Distressed investments in pensions
The implications of not being able to sell investments when required has been brought to the forefront of investors’ minds by a number of high-profile issues involving funds and fund managers in the last year.
The most noteworthy was the closure of Woodford Investment Management. The first casualty was the Woodford Equity Income fund, which ceased redemptions in June 2019 and is being wound down from January 2020. Investors have been left in limbo, with a wait of over eight months for their money.
And in December 2019, M&G’s £2.5 billion property funds were suspended until further notice. The decision was made “in the interests of protecting the fund’s investors” but will again mean investors may have to wait months to realise their investment.
In each case, a wave of withdrawals led to fund managers having to review their liquidity positions. With the issue remaining firmly in the news, I’ve set out in this article how investments can become distressed, how this could impact your client’s pension options and potential solutions.
How can investments become distressed?
The main risk with open-ended funds is that the investments held within the fund cannot be sold quickly enough to keep up with redemption requests. In recent examples, the issue has been exacerbated by the funds being invest primarily in less liquid areas such as property or unlisted shares.
Where equities are held directly in a listed company, the main risks with a company are that it delists or becomes insolvent due to financial difficulties.
In the event that the company becomes delisted, it can become significantly more difficult to value and, even if a value can be obtained, to find a buyer for any shares.
When companies become insolvent, there is an order of priority in which the creditors are paid. Ordinary shareholders are at the back of the queue, so are the last to be repaid. In many cases, this means waiting the longest amount of time to be paid, and then only if there is any money left over.
What problems does this cause?
At a basic level, a distressed investment can complicate the process of changing investment strategy and making further investments.
Where the distressed shares are held within a pension, there are a number of actions that would be restricted as a result. These include:
While the funds held within the distressed investment are tied up, they cannot be sold or used to purchase alternative investments. This could result in having to sell better alternative investments at inopportune times when cash is needed for further investments or payments.
Looking at transfers, it may not be possible for the investment to be re-registered between nominees. This would prevent the asset from being transferred between pension schemes.
If the pension fund only contains a drawdown arrangement, then rules require it to be transferred in full. Therefore, if the pension is fully crystallised, the funds could not be transferred if one of the assets couldn’t be sold or re-registered.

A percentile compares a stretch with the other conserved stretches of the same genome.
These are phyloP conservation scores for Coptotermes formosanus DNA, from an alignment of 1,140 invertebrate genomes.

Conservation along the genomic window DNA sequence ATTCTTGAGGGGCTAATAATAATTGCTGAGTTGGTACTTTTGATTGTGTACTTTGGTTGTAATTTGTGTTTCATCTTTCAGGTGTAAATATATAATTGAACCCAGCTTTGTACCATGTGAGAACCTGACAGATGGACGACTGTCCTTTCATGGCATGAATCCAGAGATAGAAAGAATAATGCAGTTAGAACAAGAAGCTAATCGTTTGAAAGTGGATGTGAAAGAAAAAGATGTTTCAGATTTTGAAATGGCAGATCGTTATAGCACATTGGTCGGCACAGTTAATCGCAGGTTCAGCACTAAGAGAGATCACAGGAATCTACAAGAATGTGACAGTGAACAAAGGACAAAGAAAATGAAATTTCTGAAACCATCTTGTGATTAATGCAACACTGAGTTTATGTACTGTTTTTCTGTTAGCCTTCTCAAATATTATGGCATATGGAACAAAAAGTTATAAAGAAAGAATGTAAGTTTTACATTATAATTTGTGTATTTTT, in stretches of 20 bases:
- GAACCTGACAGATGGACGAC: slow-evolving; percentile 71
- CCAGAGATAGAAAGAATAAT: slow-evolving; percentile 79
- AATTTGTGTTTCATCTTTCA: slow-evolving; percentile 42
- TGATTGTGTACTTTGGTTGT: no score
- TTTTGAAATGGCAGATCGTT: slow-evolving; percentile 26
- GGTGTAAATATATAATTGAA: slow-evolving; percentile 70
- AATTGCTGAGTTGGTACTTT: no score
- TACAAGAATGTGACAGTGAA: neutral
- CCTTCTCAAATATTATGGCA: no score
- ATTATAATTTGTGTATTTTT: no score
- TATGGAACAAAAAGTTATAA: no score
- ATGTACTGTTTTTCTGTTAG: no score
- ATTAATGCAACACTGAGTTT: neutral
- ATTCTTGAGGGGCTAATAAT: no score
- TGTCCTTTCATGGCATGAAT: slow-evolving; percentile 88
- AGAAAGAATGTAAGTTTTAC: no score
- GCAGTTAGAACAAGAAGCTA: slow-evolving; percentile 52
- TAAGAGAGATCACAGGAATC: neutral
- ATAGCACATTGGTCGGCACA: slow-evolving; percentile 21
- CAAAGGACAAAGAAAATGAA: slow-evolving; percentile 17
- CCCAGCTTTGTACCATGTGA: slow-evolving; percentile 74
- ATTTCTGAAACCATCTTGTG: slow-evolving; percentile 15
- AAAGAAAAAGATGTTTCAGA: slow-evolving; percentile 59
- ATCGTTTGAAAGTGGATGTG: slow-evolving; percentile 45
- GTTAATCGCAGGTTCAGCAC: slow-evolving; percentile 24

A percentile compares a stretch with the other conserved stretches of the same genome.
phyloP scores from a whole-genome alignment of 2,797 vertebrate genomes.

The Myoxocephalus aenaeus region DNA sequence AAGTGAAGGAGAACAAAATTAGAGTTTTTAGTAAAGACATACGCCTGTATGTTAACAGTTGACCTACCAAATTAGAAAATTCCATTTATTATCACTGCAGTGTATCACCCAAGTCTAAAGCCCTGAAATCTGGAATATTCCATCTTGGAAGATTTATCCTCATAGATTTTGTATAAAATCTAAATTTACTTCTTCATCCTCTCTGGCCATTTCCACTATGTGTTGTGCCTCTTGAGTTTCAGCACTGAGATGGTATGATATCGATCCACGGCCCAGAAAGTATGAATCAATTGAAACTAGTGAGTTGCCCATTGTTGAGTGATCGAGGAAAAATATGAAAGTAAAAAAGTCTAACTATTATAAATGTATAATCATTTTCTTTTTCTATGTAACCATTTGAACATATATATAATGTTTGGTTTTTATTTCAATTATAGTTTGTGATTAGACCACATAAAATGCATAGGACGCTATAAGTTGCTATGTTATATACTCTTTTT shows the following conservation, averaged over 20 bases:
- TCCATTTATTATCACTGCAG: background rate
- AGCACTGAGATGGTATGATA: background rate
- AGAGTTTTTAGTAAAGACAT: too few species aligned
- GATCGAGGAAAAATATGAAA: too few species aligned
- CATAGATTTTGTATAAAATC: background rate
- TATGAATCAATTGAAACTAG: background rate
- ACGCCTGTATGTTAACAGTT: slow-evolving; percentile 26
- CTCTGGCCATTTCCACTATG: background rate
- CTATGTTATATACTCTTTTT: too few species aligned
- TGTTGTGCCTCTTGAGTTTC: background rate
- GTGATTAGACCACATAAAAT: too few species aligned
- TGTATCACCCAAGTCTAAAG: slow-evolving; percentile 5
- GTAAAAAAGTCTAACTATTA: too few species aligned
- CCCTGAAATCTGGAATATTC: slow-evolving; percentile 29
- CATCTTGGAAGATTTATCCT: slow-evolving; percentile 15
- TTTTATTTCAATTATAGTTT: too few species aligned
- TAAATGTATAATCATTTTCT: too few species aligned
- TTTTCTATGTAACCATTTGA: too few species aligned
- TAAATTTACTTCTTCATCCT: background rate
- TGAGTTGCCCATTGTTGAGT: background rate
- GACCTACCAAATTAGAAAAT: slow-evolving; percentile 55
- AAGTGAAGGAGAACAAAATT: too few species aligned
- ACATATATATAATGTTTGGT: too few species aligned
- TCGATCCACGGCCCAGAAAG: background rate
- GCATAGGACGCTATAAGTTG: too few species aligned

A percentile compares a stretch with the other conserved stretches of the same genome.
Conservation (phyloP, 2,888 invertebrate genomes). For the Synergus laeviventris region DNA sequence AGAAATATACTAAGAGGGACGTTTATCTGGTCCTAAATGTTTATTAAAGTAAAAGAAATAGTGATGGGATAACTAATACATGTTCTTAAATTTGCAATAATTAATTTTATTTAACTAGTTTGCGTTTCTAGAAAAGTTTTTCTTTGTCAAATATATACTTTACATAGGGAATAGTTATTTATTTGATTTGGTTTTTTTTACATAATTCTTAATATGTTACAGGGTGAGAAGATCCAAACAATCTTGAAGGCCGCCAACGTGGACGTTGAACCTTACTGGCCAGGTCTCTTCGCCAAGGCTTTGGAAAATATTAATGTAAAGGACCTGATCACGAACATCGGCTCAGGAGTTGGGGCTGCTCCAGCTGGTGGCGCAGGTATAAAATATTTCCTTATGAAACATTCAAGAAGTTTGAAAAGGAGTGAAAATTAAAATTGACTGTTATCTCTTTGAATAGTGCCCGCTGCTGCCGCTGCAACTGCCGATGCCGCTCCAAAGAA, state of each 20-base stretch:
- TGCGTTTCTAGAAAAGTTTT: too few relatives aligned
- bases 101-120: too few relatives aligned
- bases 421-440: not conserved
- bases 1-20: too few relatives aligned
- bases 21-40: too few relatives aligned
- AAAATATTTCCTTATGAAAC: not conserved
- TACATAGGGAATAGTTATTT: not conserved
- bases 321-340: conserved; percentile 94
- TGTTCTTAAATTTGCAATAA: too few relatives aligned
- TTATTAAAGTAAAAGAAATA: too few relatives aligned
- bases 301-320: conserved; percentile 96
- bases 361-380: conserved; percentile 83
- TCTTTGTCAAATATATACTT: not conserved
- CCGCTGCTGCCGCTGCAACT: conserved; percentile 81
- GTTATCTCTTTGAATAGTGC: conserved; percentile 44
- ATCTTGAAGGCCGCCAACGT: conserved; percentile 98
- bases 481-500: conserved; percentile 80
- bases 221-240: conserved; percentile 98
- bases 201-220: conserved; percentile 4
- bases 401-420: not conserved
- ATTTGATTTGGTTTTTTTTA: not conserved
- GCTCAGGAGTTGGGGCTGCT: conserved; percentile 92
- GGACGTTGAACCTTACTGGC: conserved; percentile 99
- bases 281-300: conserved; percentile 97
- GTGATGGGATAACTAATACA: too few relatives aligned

Another common issue is a difficultly in valuing distressed investments. A scheme administrator may be unable to process a benefit application if they are unable to obtain an accurate and up-to-date value of all holdings. The values are needed to ensure the tax-free cash is calculated correctly. Overpayments of tax-free cash due to the use of an incorrect valuation would result in significant tax charges.
Where the scheme is fully in drawdown – and the intention is to transfer to another provider – depending on how the scheme is structured, it may be possible for a contribution to be paid to the scheme which is equal to or greater than the value of the distressed holding. If investments are not allocated to specific parts of the SIPP, this could allow the drawdown funds to be transferred out of the scheme, leaving the value of the contribution in the existing scheme in the form of the distressed fund. Ongoing fees would need to be considered but the bulk of the funds would be released.
Where a client is looking to take benefits from some of an uncrystallised fund, an option could be to transfer part of the uncrystallised pension fund, not including the problem investment, to a separate scheme. The new scheme could then be valued and therefore pension benefits could be withdrawn from it in the usual fashion.
Another option, depending on precisely what was wrong with the distressed investment, may be to purchase it from the pension into a dealing account. A market valuation would be required as this would be a connected-party transaction. This removes the holding from the pension and removes the aforementioned restrictions.
It may also be possible to write off investments or gift them to charity. This can only be done if the broker has the ability to gift and is confident the holding is worthless.
There is much more to come on this topic as the FCA and Bank of England announced in December 2019 that they have teamed up to review open-ended funds and the risks posed by their liquidity mismatch.
In the meantime, though, planning may be needed to help clients to achieve their desired outcomes.
This article was previously published by Professional Paraplanner.